What are the rights of an accused employee?

Every person who has been accused of Misconduct, has the following rights:

  1. The right to proper written notification of the allegations
  2. The right to have the allegations read and explained in a language and form which he/she can easily understand
  3. The right to prepare a defence against the allegations
  4. The right to have an interpreter assist during the hearing
  5. The right to be represented by a fellow employee or shop steward
  6. The right to state his/her case and to argue on the merits of the case
  7. The right to call witnesses and present evidence to support his/her defence
  8. The right to cross examine the company representative and witnesses called by the company
  9. If found guilty, the right to argue in mitigation of sanction

What format should the Disciplinary Hearing take?

Firstly it must be stated that it is not necessary to convene a Disciplinary Hearing for each and every incident of Misconduct. In less severe cases of Misconduct, such as ‘late coming’ for example, one is able to have an informal discussion with the employee in question, and issue a verbal or written warning without all the formalities of a Disciplinary Hearing. Disciplinary Hearings should be reserved for severe forms of Misconduct which could potentially result in a dismissal, or for repeat offences where the employee has already received a prior Final Written Warning.

A Disciplinary Hearing does not need to be formal or overly legally technical. The idea is that the Accused employee must be able to fully comprehend and participate in the proceedings, even without a representative to assist him/her. The most important consideration is whether the Accused is given a full and fair opportunity to state his/her case. It is, however, highly advisable to have an experience Chairperson presiding over the Hearing, someone who is well versed in the Rules of Evidence and who is comfortable with the provisions of the Labour Relations Act that apply to Misconduct.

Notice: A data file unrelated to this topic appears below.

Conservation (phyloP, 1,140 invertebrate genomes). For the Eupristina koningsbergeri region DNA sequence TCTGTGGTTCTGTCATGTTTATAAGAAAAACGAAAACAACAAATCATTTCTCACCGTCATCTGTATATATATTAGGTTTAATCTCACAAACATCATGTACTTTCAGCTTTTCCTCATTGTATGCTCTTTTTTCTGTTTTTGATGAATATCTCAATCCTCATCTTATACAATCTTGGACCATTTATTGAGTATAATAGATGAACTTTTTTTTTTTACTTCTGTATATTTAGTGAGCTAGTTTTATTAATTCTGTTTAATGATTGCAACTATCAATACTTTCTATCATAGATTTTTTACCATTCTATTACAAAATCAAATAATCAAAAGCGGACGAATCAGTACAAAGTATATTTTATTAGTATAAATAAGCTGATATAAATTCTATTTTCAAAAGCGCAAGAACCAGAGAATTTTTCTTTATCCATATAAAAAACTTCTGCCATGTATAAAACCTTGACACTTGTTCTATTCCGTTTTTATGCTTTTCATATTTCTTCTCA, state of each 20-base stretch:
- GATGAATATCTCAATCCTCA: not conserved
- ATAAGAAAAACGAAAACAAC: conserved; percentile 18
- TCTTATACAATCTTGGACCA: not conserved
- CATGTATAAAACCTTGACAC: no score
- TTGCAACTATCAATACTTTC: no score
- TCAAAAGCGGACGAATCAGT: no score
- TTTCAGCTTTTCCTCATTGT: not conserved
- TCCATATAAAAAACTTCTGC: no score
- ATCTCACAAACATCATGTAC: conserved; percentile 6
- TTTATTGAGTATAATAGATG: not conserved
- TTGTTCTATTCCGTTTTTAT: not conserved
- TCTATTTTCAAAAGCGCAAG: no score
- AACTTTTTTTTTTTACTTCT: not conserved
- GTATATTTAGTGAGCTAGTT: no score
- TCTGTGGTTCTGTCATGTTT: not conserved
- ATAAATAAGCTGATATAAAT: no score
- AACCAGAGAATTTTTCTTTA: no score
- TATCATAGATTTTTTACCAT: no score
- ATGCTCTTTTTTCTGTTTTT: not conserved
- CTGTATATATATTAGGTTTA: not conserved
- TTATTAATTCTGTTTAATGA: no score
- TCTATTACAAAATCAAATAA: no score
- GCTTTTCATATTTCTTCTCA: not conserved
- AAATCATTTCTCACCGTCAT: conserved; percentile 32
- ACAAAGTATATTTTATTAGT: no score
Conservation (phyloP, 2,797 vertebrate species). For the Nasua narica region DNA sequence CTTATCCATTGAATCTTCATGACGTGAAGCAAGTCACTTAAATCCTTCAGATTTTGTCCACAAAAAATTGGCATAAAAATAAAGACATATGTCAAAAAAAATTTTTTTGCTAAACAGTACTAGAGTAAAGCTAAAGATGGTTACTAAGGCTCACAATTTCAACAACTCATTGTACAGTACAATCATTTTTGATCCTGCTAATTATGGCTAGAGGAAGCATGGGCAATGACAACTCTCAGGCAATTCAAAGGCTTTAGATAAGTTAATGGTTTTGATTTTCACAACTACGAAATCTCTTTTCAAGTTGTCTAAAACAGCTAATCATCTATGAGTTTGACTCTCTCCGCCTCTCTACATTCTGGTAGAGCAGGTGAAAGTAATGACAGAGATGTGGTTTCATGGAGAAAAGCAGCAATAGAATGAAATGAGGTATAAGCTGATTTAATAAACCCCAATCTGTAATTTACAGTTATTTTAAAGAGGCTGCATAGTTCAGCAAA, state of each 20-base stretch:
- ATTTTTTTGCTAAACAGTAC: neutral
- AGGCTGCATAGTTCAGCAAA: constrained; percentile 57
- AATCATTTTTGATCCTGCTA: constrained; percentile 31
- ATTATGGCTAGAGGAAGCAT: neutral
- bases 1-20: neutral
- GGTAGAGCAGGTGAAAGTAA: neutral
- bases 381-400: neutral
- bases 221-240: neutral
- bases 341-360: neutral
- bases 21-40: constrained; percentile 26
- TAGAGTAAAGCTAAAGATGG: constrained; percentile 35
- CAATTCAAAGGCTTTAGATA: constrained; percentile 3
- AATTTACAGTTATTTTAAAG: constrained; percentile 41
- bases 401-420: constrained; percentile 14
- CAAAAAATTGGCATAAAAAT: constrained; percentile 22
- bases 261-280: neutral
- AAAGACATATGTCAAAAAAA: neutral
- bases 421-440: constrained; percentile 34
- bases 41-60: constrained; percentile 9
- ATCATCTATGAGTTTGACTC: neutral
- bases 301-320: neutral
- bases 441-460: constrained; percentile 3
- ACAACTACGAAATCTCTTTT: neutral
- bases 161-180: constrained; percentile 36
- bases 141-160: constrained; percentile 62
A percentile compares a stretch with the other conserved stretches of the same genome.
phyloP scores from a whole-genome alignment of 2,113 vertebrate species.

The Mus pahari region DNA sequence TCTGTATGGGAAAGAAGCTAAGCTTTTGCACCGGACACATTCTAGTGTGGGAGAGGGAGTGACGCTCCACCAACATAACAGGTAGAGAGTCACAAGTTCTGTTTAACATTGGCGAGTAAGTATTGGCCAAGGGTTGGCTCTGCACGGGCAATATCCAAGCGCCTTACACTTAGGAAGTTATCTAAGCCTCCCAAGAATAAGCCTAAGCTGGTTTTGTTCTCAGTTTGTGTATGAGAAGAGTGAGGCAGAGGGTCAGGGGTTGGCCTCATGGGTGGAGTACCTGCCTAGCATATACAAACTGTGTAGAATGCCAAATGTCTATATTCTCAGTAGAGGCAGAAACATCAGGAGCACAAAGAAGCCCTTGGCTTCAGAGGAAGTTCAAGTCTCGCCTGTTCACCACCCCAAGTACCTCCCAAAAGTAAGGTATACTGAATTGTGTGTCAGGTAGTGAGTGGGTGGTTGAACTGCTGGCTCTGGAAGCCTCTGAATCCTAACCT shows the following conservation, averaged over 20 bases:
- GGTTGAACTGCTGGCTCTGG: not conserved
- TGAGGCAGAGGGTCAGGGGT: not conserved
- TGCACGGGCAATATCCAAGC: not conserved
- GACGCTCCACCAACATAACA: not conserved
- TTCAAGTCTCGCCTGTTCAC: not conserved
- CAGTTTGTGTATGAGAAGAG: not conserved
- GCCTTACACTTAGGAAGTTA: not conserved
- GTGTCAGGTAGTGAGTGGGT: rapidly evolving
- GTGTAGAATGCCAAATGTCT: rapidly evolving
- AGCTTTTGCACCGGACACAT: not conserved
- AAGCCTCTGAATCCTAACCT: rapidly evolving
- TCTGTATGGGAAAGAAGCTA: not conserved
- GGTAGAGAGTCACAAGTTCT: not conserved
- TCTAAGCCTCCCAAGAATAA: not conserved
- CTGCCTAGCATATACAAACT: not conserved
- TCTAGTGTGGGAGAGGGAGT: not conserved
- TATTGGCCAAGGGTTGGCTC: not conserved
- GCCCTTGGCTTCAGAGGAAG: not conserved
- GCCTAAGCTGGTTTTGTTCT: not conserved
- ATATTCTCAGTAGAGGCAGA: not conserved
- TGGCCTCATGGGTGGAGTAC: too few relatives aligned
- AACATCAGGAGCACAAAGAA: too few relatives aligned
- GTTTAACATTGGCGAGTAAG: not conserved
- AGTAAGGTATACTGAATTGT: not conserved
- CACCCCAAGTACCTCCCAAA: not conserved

The true meaning of “Summary Dismissal”

The Basic Conditions of Employment prescribes certain Notice Periods in the case of termination of the Employment Relationship. These stipulations must be complied with in any type of termination including resignation, retrenchment, retirement and incapacity. However, in the case of Misconduct, the Labour Relations Act makes provision for termination without the need to give notice. This is referred to as a SUMMARY Dismissal, which is often incorrectly referred to as “immediate” dismissal. It is very important to note that no dismissal of any nature may be done without a prior Procedure, such as a Disciplinary Hearing. Regardless of how guilty an offender may be, or how serious the offence is, there is no such thing as an “immediate dismissal” without a proper Procedure first having been concluded.